The next morning, we were off to Kaohsiung for tours of more temples, more museums and more parks. What stood out was a men's room in a Confucious park which featured a breathtaking view of a lake which you could only see if you were disposing of a pressing bladder problem.

As we wound our way through the streets of the city, we noticed the presence everywhere of scooters, the predominant mode of transportation in Taiwan. They are everywhere, filling every intersection and every sidewalk, driven by old and young alike, a practical solution to traffic congestion and rising gas prices.

Later in the day, I flew back to Taipei from Kaohsiung and later that night, I flew 14 hours back to San Francisco, back to my everyday reality. But at least for a few days, my next life came early.

Thursday, March 1, 2007

A Toast to EDSA

Edsa People Power turned 21 this past week. If it were a man, he'd now be old enough to drink in California. But virtually no one drank a toast to Edsa in the Philippines this year, a sign of popular disenchantment with what was hailed at the time as the most epochal event in Philippine history.
In terms of historic significance, there are probably only two other dates in Philippine history that parallel February 26, 1986 - July 4, 1946 and June 12, 1898. These three events represent historic ends to dark periods of prolonged suffering by the Filipino people.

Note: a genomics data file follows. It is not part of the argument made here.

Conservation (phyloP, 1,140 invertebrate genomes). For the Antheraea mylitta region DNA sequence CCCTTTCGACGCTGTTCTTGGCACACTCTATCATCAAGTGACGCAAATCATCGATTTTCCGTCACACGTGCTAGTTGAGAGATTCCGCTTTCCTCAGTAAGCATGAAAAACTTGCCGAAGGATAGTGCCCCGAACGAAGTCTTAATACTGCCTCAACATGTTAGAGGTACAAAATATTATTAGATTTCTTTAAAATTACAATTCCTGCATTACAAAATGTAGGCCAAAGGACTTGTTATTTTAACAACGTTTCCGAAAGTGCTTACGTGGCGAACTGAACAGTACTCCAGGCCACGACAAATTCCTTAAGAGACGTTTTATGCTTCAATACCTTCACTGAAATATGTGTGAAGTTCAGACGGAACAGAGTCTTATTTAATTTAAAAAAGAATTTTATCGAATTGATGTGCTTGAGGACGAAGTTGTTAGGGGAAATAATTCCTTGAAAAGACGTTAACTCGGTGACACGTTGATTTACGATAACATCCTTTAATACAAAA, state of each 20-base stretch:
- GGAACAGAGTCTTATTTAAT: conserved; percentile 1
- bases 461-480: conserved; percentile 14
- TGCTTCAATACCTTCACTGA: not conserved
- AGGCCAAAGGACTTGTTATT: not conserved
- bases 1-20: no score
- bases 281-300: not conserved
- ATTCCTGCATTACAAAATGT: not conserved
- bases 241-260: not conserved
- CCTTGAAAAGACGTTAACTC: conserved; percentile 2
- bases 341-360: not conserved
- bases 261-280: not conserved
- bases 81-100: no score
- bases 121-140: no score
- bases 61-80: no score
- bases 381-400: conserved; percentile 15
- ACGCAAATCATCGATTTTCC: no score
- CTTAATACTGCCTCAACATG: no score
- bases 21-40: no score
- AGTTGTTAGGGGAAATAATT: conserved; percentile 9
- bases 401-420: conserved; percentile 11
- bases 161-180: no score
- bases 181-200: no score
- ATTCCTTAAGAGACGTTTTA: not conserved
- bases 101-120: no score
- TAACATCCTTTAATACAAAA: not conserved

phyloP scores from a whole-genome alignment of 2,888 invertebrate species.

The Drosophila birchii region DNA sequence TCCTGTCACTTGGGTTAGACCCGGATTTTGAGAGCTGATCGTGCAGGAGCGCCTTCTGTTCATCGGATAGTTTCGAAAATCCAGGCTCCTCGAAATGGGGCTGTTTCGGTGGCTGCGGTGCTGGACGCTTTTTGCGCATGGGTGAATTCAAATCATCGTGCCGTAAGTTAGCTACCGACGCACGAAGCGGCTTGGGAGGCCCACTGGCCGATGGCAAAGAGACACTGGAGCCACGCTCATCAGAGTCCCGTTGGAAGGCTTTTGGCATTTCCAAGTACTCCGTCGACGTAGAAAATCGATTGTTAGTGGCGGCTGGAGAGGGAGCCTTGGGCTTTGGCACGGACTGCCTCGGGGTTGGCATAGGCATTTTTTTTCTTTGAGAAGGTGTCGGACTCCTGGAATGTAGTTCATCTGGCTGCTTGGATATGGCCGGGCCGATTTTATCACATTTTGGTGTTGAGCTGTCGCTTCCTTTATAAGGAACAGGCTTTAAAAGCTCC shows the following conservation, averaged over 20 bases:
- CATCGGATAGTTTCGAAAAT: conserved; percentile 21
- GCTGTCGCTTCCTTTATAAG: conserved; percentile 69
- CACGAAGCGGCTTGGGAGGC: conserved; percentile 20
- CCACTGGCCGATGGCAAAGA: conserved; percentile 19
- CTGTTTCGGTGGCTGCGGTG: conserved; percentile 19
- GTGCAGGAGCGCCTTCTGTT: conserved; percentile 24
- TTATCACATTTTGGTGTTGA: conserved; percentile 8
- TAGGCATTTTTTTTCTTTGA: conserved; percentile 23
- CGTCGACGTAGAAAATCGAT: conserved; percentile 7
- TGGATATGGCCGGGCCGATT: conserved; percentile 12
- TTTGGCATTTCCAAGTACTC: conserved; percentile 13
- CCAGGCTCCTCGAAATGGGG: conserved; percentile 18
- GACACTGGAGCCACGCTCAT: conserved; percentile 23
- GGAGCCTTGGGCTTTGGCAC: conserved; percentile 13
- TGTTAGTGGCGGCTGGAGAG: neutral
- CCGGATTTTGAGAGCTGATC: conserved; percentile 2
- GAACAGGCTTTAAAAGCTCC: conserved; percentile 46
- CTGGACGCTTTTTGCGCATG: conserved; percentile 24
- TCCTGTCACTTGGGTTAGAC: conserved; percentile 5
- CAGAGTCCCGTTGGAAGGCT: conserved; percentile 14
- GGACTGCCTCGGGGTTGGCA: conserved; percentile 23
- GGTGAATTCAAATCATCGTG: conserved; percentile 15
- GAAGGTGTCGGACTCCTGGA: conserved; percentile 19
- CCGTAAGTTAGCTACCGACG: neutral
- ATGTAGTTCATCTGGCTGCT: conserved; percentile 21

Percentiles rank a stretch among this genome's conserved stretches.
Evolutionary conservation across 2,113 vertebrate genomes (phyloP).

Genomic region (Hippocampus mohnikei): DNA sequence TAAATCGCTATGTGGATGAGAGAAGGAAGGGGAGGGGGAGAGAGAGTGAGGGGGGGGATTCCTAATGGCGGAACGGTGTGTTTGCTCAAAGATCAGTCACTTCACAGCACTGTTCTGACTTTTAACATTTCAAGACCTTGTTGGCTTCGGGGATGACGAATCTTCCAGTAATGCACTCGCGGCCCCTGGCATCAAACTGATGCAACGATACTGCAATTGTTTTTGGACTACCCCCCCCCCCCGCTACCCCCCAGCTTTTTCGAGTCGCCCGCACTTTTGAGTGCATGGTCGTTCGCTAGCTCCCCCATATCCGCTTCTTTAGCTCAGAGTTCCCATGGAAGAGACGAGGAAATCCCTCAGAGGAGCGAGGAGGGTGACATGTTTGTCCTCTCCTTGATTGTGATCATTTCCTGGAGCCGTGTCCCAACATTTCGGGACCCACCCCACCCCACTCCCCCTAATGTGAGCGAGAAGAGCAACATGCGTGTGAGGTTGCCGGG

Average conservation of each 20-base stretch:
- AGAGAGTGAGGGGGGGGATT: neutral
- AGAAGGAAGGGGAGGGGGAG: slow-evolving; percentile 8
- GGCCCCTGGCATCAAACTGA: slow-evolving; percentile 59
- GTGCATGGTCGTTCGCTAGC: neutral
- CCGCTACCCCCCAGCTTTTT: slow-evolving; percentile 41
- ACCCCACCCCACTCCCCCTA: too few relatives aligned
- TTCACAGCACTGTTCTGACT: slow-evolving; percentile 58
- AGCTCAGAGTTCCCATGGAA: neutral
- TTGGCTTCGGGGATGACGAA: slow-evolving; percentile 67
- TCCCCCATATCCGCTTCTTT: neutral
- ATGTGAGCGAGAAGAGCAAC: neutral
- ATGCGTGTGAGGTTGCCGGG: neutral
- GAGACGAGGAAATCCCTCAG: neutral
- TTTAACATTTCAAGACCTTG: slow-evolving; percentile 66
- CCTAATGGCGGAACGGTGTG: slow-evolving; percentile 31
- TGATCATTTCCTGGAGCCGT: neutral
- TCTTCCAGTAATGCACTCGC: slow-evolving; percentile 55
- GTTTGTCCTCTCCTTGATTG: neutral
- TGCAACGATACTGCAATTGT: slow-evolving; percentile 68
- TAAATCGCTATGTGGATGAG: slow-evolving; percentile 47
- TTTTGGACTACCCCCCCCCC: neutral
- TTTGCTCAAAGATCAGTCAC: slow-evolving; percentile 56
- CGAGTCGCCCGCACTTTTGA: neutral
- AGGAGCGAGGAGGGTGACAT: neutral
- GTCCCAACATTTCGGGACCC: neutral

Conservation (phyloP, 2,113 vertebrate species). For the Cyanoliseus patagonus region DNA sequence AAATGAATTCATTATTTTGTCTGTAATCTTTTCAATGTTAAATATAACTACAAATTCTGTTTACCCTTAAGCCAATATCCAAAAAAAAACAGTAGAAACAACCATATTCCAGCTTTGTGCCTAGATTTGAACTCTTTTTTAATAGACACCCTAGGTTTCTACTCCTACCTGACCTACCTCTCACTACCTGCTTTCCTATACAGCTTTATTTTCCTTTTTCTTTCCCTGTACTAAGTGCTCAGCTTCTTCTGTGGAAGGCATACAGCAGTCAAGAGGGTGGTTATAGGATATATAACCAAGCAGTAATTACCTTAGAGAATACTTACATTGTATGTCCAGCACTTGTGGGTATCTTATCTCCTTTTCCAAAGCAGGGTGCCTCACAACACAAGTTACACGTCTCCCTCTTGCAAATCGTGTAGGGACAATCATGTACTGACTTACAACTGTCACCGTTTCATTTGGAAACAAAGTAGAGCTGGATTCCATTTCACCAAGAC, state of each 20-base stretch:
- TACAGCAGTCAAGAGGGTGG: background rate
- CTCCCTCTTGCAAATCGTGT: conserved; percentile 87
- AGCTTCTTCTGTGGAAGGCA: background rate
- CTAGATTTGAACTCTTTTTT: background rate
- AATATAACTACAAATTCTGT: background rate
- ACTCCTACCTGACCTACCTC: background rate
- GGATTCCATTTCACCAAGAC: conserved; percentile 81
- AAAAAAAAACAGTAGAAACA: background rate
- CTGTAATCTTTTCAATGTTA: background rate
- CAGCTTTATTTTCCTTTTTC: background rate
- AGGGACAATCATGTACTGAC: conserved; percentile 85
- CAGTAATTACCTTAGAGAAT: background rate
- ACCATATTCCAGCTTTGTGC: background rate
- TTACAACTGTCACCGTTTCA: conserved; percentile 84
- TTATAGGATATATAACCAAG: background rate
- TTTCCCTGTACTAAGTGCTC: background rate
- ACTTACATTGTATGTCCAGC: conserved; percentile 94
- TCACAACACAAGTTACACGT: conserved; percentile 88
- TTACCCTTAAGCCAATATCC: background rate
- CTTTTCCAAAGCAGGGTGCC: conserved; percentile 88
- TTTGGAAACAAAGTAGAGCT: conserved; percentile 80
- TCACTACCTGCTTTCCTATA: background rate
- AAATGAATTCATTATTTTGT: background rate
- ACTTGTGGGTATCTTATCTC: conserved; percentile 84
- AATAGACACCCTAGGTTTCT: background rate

June 12, 1898 marked the declaration of Philippine independence from 333 years of Spanish colonial rule. July 4, 1946, while celebrated as the day of Philippine independence from American neo-colonial rule, actually marked the day
of liberation from more than four years of Japanese imperial aggression.

February 26, 1986 is and should always be celebrated as the day of liberation from 14 years of the brutal corrupt dictatorship of homegrown despot Ferdinand Marcos.
Why then is February 26, 1986 not held in the same high regard as the other two other historic events?

Philippine Daily Inquirer columnist Rina Jimenez-David suggests a reason: “It is difficult, from this remove, to recall exactly those days and nights of February 1986. Not so much the events themselves, as there are enough written records, photos and videos to bring those days back to life. But can we summon again the memories -- the feelings, thoughts, fears, hopes and moods -- that we who lived through those days experienced and wallowed in? It might seem futile, even foolish, to revive the ghosts of EDSA I when its very spirit has these days been mocked and trashed.”